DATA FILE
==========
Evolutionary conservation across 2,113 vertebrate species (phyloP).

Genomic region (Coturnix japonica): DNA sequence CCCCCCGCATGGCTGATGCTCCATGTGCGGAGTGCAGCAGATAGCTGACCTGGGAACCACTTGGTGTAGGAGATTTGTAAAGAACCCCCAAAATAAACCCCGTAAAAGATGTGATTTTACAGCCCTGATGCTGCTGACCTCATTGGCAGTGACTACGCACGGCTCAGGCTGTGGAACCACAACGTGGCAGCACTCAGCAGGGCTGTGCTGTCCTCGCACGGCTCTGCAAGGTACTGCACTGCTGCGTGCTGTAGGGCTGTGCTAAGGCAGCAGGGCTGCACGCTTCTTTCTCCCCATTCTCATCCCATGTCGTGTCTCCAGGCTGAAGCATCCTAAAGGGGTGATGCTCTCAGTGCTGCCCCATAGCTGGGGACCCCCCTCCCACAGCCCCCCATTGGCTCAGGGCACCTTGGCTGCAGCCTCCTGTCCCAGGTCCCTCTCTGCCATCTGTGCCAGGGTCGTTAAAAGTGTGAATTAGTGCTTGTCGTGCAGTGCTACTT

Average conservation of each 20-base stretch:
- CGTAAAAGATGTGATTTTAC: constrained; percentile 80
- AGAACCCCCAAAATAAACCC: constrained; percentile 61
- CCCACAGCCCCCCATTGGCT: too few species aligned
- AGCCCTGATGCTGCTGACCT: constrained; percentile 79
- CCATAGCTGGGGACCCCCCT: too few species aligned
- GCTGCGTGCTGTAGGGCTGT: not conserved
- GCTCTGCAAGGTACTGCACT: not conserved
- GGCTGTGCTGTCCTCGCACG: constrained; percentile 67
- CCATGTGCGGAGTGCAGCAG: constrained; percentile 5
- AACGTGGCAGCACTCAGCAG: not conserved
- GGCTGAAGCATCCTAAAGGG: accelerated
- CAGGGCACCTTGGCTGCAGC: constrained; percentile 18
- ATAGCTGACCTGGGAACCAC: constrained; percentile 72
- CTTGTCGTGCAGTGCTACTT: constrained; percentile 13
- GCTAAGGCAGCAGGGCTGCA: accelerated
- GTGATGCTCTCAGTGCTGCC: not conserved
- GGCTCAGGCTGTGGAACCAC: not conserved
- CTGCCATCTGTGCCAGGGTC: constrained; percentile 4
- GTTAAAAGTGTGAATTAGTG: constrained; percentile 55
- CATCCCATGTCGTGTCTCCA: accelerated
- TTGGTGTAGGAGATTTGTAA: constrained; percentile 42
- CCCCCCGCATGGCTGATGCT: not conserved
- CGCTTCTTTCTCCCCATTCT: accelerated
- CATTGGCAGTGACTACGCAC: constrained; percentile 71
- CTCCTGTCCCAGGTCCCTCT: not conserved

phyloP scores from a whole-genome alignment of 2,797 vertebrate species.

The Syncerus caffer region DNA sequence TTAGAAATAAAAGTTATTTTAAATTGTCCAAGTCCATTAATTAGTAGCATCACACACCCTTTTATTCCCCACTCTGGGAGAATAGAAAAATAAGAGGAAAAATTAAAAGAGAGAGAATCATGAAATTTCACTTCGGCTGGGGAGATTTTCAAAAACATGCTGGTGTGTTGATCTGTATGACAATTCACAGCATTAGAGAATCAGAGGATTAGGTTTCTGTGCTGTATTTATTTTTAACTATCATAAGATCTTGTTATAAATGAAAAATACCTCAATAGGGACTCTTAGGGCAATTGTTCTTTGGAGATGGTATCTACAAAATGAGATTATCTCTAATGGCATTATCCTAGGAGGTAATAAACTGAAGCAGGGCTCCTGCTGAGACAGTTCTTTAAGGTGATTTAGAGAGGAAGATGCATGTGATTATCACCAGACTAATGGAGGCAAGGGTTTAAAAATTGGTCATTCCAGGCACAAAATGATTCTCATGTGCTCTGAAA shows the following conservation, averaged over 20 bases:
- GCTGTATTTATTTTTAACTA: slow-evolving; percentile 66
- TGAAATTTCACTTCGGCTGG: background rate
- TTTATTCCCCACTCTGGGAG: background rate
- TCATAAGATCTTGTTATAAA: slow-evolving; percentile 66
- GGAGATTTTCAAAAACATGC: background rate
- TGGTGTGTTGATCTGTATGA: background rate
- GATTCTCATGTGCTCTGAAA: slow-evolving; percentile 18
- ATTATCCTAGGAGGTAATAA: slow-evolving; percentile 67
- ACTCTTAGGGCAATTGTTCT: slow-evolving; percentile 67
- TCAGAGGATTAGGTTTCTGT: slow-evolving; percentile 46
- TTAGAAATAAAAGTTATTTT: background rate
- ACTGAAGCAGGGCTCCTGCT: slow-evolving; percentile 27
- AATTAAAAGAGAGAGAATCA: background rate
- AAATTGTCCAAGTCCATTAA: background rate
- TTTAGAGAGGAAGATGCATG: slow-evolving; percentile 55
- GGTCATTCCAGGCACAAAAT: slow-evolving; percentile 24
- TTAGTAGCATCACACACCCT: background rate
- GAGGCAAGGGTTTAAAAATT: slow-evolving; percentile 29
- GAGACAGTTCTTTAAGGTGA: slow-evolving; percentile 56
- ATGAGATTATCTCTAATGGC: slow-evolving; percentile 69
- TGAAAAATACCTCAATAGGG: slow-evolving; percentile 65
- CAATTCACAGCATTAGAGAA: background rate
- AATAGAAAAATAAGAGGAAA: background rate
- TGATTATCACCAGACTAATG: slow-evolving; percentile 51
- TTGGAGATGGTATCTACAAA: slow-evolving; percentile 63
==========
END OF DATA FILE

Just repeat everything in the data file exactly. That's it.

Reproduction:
Evolutionary conservation across 2,113 vertebrate species (phyloP).

Genomic region (Coturnix japonica): DNA sequence CCCCCCGCATGGCTGATGCTCCATGTGCGGAGTGCAGCAGATAGCTGACCTGGGAACCACTTGGTGTAGGAGATTTGTAAAGAACCCCCAAAATAAACCCCGTAAAAGATGTGATTTTACAGCCCTGATGCTGCTGACCTCATTGGCAGTGACTACGCACGGCTCAGGCTGTGGAACCACAACGTGGCAGCACTCAGCAGGGCTGTGCTGTCCTCGCACGGCTCTGCAAGGTACTGCACTGCTGCGTGCTGTAGGGCTGTGCTAAGGCAGCAGGGCTGCACGCTTCTTTCTCCCCATTCTCATCCCATGTCGTGTCTCCAGGCTGAAGCATCCTAAAGGGGTGATGCTCTCAGTGCTGCCCCATAGCTGGGGACCCCCCTCCCACAGCCCCCCATTGGCTCAGGGCACCTTGGCTGCAGCCTCCTGTCCCAGGTCCCTCTCTGCCATCTGTGCCAGGGTCGTTAAAAGTGTGAATTAGTGCTTGTCGTGCAGTGCTACTT

Average conservation of each 20-base stretch:
- CGTAAAAGATGTGATTTTAC: constrained; percentile 80
- AGAACCCCCAAAATAAACCC: constrained; percentile 61
- CCCACAGCCCCCCATTGGCT: too few species aligned
- AGCCCTGATGCTGCTGACCT: constrained; percentile 79
- CCATAGCTGGGGACCCCCCT: too few species aligned
- GCTGCGTGCTGTAGGGCTGT: not conserved
- GCTCTGCAAGGTACTGCACT: not conserved
- GGCTGTGCTGTCCTCGCACG: constrained; percentile 67
- CCATGTGCGGAGTGCAGCAG: constrained; percentile 5
- AACGTGGCAGCACTCAGCAG: not conserved
- GGCTGAAGCATCCTAAAGGG: accelerated
- CAGGGCACCTTGGCTGCAGC: constrained; percentile 18
- ATAGCTGACCTGGGAACCAC: constrained; percentile 72
- CTTGTCGTGCAGTGCTACTT: constrained; percentile 13
- GCTAAGGCAGCAGGGCTGCA: accelerated
- GTGATGCTCTCAGTGCTGCC: not conserved
- GGCTCAGGCTGTGGAACCAC: not conserved
- CTGCCATCTGTGCCAGGGTC: constrained; percentile 4
- GTTAAAAGTGTGAATTAGTG: constrained; percentile 55
- CATCCCATGTCGTGTCTCCA: accelerated
- TTGGTGTAGGAGATTTGTAA: constrained; percentile 42
- CCCCCCGCATGGCTGATGCT: not conserved
- CGCTTCTTTCTCCCCATTCT: accelerated
- CATTGGCAGTGACTACGCAC: constrained; percentile 71
- CTCCTGTCCCAGGTCCCTCT: not conserved

phyloP scores from a whole-genome alignment of 2,797 vertebrate species.

The Syncerus caffer region DNA sequence TTAGAAATAAAAGTTATTTTAAATTGTCCAAGTCCATTAATTAGTAGCATCACACACCCTTTTATTCCCCACTCTGGGAGAATAGAAAAATAAGAGGAAAAATTAAAAGAGAGAGAATCATGAAATTTCACTTCGGCTGGGGAGATTTTCAAAAACATGCTGGTGTGTTGATCTGTATGACAATTCACAGCATTAGAGAATCAGAGGATTAGGTTTCTGTGCTGTATTTATTTTTAACTATCATAAGATCTTGTTATAAATGAAAAATACCTCAATAGGGACTCTTAGGGCAATTGTTCTTTGGAGATGGTATCTACAAAATGAGATTATCTCTAATGGCATTATCCTAGGAGGTAATAAACTGAAGCAGGGCTCCTGCTGAGACAGTTCTTTAAGGTGATTTAGAGAGGAAGATGCATGTGATTATCACCAGACTAATGGAGGCAAGGGTTTAAAAATTGGTCATTCCAGGCACAAAATGATTCTCATGTGCTCTGAAA shows the following conservation, averaged over 20 bases:
- GCTGTATTTATTTTTAACTA: slow-evolving; percentile 66
- TGAAATTTCACTTCGGCTGG: background rate
- TTTATTCCCCACTCTGGGAG: background rate
- TCATAAGATCTTGTTATAAA: slow-evolving; percentile 66
- GGAGATTTTCAAAAACATGC: background rate
- TGGTGTGTTGATCTGTATGA: background rate
- GATTCTCATGTGCTCTGAAA: slow-evolving; percentile 18
- ATTATCCTAGGAGGTAATAA: slow-evolving; percentile 67
- ACTCTTAGGGCAATTGTTCT: slow-evolving; percentile 67
- TCAGAGGATTAGGTTTCTGT: slow-evolving; percentile 46
- TTAGAAATAAAAGTTATTTT: background rate
- ACTGAAGCAGGGCTCCTGCT: slow-evolving; percentile 27
- AATTAAAAGAGAGAGAATCA: background rate
- AAATTGTCCAAGTCCATTAA: background rate
- TTTAGAGAGGAAGATGCATG: slow-evolving; percentile 55
- GGTCATTCCAGGCACAAAAT: slow-evolving; percentile 24
- TTAGTAGCATCACACACCCT: background rate
- GAGGCAAGGGTTTAAAAATT: slow-evolving; percentile 29
- GAGACAGTTCTTTAAGGTGA: slow-evolving; percentile 56
- ATGAGATTATCTCTAATGGC: slow-evolving; percentile 69
- TGAAAAATACCTCAATAGGG: slow-evolving; percentile 65
- CAATTCACAGCATTAGAGAA: background rate
- AATAGAAAAATAAGAGGAAA: background rate
- TGATTATCACCAGACTAATG: slow-evolving; percentile 51
- TTGGAGATGGTATCTACAAA: slow-evolving; percentile 63